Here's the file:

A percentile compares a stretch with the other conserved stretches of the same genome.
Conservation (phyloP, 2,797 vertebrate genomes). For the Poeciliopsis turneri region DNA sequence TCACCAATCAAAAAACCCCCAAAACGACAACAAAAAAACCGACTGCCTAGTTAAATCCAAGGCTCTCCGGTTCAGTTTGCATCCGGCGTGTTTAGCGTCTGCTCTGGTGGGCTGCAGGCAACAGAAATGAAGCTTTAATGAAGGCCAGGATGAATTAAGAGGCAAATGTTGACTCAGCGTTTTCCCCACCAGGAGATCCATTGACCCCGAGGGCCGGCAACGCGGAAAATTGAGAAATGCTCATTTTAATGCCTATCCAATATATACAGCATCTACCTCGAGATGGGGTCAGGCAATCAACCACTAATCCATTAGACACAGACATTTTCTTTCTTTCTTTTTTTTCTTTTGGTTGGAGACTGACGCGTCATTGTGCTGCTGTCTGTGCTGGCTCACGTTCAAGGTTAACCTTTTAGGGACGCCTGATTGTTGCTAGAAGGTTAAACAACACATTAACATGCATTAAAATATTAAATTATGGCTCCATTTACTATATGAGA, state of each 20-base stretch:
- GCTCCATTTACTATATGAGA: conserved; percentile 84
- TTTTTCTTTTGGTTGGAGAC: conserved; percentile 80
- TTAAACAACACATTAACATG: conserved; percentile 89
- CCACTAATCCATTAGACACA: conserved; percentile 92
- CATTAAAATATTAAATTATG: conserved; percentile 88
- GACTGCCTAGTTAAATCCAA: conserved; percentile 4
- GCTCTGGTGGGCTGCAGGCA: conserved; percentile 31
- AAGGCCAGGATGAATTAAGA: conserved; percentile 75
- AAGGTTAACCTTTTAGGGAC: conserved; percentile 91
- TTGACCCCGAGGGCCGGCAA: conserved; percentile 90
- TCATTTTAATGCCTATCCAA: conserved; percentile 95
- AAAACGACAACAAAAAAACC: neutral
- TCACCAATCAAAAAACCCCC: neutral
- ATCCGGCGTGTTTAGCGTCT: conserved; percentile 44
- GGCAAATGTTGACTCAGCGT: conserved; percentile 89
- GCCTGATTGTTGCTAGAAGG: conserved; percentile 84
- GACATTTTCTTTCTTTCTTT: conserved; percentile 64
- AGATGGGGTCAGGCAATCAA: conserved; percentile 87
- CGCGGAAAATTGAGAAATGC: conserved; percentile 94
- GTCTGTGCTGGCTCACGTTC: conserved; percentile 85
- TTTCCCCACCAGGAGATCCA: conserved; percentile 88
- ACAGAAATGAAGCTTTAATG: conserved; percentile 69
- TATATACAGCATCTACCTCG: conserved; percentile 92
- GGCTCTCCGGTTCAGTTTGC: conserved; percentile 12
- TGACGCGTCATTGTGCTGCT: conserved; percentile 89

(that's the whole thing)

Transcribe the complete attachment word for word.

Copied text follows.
A percentile compares a stretch with the other conserved stretches of the same genome.
Conservation (phyloP, 2,797 vertebrate genomes). For the Poeciliopsis turneri region DNA sequence TCACCAATCAAAAAACCCCCAAAACGACAACAAAAAAACCGACTGCCTAGTTAAATCCAAGGCTCTCCGGTTCAGTTTGCATCCGGCGTGTTTAGCGTCTGCTCTGGTGGGCTGCAGGCAACAGAAATGAAGCTTTAATGAAGGCCAGGATGAATTAAGAGGCAAATGTTGACTCAGCGTTTTCCCCACCAGGAGATCCATTGACCCCGAGGGCCGGCAACGCGGAAAATTGAGAAATGCTCATTTTAATGCCTATCCAATATATACAGCATCTACCTCGAGATGGGGTCAGGCAATCAACCACTAATCCATTAGACACAGACATTTTCTTTCTTTCTTTTTTTTCTTTTGGTTGGAGACTGACGCGTCATTGTGCTGCTGTCTGTGCTGGCTCACGTTCAAGGTTAACCTTTTAGGGACGCCTGATTGTTGCTAGAAGGTTAAACAACACATTAACATGCATTAAAATATTAAATTATGGCTCCATTTACTATATGAGA, state of each 20-base stretch:
- GCTCCATTTACTATATGAGA: conserved; percentile 84
- TTTTTCTTTTGGTTGGAGAC: conserved; percentile 80
- TTAAACAACACATTAACATG: conserved; percentile 89
- CCACTAATCCATTAGACACA: conserved; percentile 92
- CATTAAAATATTAAATTATG: conserved; percentile 88
- GACTGCCTAGTTAAATCCAA: conserved; percentile 4
- GCTCTGGTGGGCTGCAGGCA: conserved; percentile 31
- AAGGCCAGGATGAATTAAGA: conserved; percentile 75
- AAGGTTAACCTTTTAGGGAC: conserved; percentile 91
- TTGACCCCGAGGGCCGGCAA: conserved; percentile 90
- TCATTTTAATGCCTATCCAA: conserved; percentile 95
- AAAACGACAACAAAAAAACC: neutral
- TCACCAATCAAAAAACCCCC: neutral
- ATCCGGCGTGTTTAGCGTCT: conserved; percentile 44
- GGCAAATGTTGACTCAGCGT: conserved; percentile 89
- GCCTGATTGTTGCTAGAAGG: conserved; percentile 84
- GACATTTTCTTTCTTTCTTT: conserved; percentile 64
- AGATGGGGTCAGGCAATCAA: conserved; percentile 87
- CGCGGAAAATTGAGAAATGC: conserved; percentile 94
- GTCTGTGCTGGCTCACGTTC: conserved; percentile 85
- TTTCCCCACCAGGAGATCCA: conserved; percentile 88
- ACAGAAATGAAGCTTTAATG: conserved; percentile 69
- TATATACAGCATCTACCTCG: conserved; percentile 92
- GGCTCTCCGGTTCAGTTTGC: conserved; percentile 12
- TGACGCGTCATTGTGCTGCT: conserved; percentile 89